"The large number of newly infected patients has intensified pressure on the healthcare system, and the number of patients requiring hospitalisation is growing," the ministry said.

As of Friday morning, there were 8,153 patients hospitalised, including 1,735 requiring intensive care, Health Ministry data showed.

More than 21M people in UK have had one dose of vaccine

Over 21 million people have now been given a first dose of vaccine in Britain, health authorities said.

Public Health England said that 21,358,815 people had received a first dose of vaccine, while there had been 236 deaths within 28 days of a positive test reported on Friday.

Italy reports 297 deaths, 24,036 new cases

Italy reported 297 coronavirus-related deaths against 339 the day before, the health ministry said, while the daily tally of new infections rose to 24,036 from 22,865 the day before.

Some 378,463 tests were carried out in the past day, compared with a previous 339,635, the health ministry said.

Italy has registered 99,271 deaths since its outbreak emerged in February last year, the second-highest toll in Europe after Britain and the seventh-highest in the world. The country has reported 3.02 million cases to date.

Patients in hospital, not including those in intensive care, stood at 20,374 on Friday, up from 20,157 a day earlier.

France reports 23,507 new cases over 24 hours

 France reported 23,507 new confirmed cases, down from 25,279 on Thursday and down from 26,788 on Wednesday.

The French health ministry reported 439 new deaths, from 293 on Thursday, taking the total to 88,274. The total number of cases now stands at 3,859,102.

Turkey sees over 11,300 new infections

Turkey has reported 11,302 new coronavirus cases, including 698 symptomatic patients, according to the Health Ministry.

The total number of cases in the country passed 2.75 million, while the nationwide death toll reached 28,901, with 62 more fatalities over the past day.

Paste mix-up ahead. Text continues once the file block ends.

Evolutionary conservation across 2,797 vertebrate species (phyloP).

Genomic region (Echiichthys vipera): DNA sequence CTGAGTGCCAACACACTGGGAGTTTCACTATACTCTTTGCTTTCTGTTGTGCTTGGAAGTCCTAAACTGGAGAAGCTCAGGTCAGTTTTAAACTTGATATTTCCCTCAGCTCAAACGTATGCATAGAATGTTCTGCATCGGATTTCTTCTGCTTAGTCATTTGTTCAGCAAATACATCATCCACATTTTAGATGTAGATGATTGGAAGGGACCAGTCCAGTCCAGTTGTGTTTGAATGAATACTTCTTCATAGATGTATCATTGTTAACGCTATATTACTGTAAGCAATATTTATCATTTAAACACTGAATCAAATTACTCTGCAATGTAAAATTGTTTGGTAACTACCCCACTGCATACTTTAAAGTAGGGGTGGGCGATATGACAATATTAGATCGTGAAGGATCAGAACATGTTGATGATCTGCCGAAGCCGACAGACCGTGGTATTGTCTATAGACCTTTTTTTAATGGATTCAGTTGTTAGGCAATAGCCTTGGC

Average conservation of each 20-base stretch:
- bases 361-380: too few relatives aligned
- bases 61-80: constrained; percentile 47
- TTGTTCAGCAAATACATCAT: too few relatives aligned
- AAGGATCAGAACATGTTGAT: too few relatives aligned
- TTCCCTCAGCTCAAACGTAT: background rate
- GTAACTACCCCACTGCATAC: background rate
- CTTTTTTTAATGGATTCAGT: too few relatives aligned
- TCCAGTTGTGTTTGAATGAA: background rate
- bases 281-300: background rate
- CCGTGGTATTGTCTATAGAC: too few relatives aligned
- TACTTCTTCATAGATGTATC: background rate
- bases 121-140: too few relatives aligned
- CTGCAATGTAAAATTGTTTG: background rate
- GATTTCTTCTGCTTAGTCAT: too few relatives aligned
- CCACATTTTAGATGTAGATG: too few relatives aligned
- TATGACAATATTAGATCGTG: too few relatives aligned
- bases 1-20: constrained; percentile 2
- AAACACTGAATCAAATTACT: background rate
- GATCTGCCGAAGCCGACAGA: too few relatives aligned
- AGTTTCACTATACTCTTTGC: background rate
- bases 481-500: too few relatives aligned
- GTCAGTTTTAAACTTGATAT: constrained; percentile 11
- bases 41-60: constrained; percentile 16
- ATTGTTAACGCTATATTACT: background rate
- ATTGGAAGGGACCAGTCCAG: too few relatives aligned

UK variant might soon become dominant in Germany

A more contagious variant of the virus first detected in Britain might soon become the predominant strain in Germany, making it hard to stop its spread, the head of the Robert Koch Institute has said.

Lothar Wieler said the B117 variant now made up more than 40 percent of coronavirus cases in Germany, compared to about 6 percent of cases four weeks ago.

"It is foreseeable that B117 will soon be the predominant variant in Germany and then it will be even more difficult to keep the virus in check because B117 is more contagious and even more dangerous in all age groups," he said. 

Russia reports 11,024 new cases, 462 deaths

Russia has reported 11,024 new cases, including 1,757 in Moscow, taking the national case total to 4,301,159.

Authorities said 462 people had died in the last 24 hours, pushing the official death toll to 88,285.

Around 6 percent of French cases are Brazilian/South African variants

Around six percent of cases in France are from the more contagious variants first found in Brazil and South Africa, French Health Minister Olivier Veran has said.

Veran also told BFM TV that France was doing all it could to avoid a new national lockdown, although the government would keep all options open, and that there were reasons to believe France's situation would improve in 4-6 weeks time as more of its population gets vaccinated against the virus.